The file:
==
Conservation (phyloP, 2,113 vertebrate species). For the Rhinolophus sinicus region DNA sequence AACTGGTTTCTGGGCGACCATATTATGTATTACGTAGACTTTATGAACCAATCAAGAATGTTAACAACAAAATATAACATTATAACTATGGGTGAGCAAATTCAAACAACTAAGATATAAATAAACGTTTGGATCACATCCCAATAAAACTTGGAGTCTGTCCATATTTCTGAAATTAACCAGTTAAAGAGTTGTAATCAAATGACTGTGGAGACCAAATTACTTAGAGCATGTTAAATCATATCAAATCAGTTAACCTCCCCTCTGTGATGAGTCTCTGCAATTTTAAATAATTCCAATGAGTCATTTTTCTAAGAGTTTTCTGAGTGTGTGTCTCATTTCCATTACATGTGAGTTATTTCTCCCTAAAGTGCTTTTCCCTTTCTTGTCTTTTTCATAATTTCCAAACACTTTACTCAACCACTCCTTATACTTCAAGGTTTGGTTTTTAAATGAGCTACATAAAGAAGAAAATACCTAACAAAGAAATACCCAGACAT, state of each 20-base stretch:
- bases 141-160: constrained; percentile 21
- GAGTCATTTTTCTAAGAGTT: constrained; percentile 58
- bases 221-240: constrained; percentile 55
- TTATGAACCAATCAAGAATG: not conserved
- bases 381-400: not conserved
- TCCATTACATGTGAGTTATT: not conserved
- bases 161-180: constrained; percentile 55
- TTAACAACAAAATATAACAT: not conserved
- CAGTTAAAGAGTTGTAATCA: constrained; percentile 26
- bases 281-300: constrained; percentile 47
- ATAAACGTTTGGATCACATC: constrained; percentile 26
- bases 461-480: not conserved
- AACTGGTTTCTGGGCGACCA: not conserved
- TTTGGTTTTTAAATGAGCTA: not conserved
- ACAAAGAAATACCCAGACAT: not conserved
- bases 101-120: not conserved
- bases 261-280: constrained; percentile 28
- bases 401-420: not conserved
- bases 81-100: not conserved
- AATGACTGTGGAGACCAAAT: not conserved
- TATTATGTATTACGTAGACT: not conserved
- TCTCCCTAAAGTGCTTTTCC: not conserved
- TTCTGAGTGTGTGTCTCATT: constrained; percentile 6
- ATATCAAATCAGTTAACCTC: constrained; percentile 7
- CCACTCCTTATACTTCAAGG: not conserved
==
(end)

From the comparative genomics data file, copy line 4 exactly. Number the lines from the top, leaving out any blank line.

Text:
- bases 221-240: constrained; percentile 55